“The only piece that has any notated material is the first piece, ‘Concept Inflation,’ says saxist Rathbun. “It has these different sections that we move between, directed by musical gestures and cues given by the soloists.” Again, Biggs adds, “Andrew, Keith, and John simply play off each other so naturally and seamlessly that the longer tracks end up seeming like arrangements. I got to the point where I could pick up on things that they would do that would suggest movement to another section, pushing towards and pulling away from bigger movements, and motion into textural changes/solos. The shorter pieces were a great idea that Andrew had and they make the album work well, as they allow the listener to change modes of focus in terms of timescale, like a uniform pallet cleanser between more divergent tracks.”

“The only real planning in the studio,” Rathbun comments, “was occasional discussion about who would start, or pairs of ensemble members beginning a piece. I think sometimes we were trying to create forms in the moment, and other times thinking more abstractly.”

Speaking of the tracks themselves, one can not help but notice how idiosyncratic and fanciful the titles appear, e.g., “Slug Disco,” “Vampire Tailgate,” “Spider Sacks March In Space.” “I have to credit Chris with the song titles,” says Rathbun. “He’s pretty masterful at coming up with the names, inspired by the music. [As for composer credits] the only piece that’s written by me is the first one, everything else is arrived at collectively.” The titles, Biggs assures us, mostly come from visualizations of one kind or another while mixing the tracks. The mind shudders at the thought. 

For Rathbun, there was a “garage band” aspect to it all: “The main inspiration for this project was the kinds of sounds and textures that Chris brought to the table. Initially, we were getting together in his garage (due to COVID) and experimenting with the various kinds of live processing that he’d constructed, and I would react to that. After a few times I thought that it would be even more interesting if we got Keith and John involved. It became quickly apparent that we were onto something.”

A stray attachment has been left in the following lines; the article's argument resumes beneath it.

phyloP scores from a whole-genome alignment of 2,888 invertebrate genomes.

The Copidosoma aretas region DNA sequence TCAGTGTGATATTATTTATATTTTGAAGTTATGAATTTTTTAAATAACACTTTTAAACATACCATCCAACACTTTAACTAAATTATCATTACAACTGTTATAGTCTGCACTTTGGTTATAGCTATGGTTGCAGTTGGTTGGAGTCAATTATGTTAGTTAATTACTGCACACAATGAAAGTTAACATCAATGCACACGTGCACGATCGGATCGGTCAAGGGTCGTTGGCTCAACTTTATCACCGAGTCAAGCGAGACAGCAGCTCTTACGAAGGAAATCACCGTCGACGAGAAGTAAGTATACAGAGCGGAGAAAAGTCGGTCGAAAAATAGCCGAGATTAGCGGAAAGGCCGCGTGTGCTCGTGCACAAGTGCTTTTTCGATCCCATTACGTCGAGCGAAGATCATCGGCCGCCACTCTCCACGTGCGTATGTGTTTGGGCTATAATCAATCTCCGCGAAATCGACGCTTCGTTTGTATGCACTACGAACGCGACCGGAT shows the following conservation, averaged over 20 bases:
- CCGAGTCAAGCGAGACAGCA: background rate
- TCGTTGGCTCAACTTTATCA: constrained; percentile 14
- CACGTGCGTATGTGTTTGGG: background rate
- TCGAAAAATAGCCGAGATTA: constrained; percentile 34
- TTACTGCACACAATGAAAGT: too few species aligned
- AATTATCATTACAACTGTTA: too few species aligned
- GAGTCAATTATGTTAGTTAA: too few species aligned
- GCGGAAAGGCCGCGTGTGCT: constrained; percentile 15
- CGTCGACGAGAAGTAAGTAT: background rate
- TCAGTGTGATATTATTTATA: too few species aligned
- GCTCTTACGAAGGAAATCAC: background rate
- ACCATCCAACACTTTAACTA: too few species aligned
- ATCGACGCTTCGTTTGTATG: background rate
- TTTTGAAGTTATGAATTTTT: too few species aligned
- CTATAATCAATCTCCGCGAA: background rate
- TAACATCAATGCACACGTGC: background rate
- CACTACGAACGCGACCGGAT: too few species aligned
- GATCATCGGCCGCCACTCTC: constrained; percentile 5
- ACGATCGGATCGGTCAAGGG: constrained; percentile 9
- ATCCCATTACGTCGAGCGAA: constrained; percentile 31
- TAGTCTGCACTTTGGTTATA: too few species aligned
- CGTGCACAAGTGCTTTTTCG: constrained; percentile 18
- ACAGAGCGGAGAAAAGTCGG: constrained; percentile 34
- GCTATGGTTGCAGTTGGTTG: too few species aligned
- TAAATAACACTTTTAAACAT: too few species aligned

Adds Biggs, “A few years ago, Andrew had invited me to add electronic parts to student compositions for a concert by an ensemble he directs at Western Michigan University. At that time we decided to try to do something together and the pandemic allowed me to focus on coding and practicing with electronic music performance tools, and Andrew and I would play in the garage. Then I reprogrammed tools and practiced. Andrew, Keith and John are so good that I was able to experiment with tools and they would figure it out and make it work. Then I would try to keep the things that seemed to work most naturally with this set of inputs and develop those further.”

The result is a sonically impactful listening experience, where each player is heard to great advantage, whether in a group setting, in duet, trio or solo. The sound of each player’s respective instrument is impeccable, so close to your being in the room with them, Hall’s drums enlivening, taut, immediate; Hébert’s deep, woody bass notes fully resonant; Rathbun’s expressive horn like a bright, clarion call when not subdued and understated with intimacy. 

Considering Biggs’ contributions, the dynamic range of his “tools” creates a suspension of expectations as he imbues everything with a luster, accenting the sounds around him, with or without a pulse, in free and/or fragmentary fashion, never overbearing or calling attention to itself unnecessarily. Just like a good piano player, but with an untold bag of tricks all his own. As Biggs notes, “I think electronics fill three primary roles: background texture, melding with one or more instruments to create a distinctive hybrid, or gesturally interacting with the instruments. They can fill multiple of these roles simultaneously.” 

“Sax, drums, and bass can clearly exist on their own,” he continues, “but there can be space even when they are all playing: space for the sounds that can fill the role that harmonic structures often fill, space for thickening and doubling leads or background, and space for foreground and background gestural interaction.”

All in all, I think Andrew Rathbun speaks for the bunch, when he says, “I can’t say I’ve ever done anything quite like this, and I don’t think any of my other records sound anything remotely like this. Although I’ve always been interested in playing in more open settings, I’ve never done something of this depth and length with so little predetermined structure.”

To which Biggs concurs with conclusive vigor: “Nothing remotely close to this for me previously.”


John Ephland , critic and author.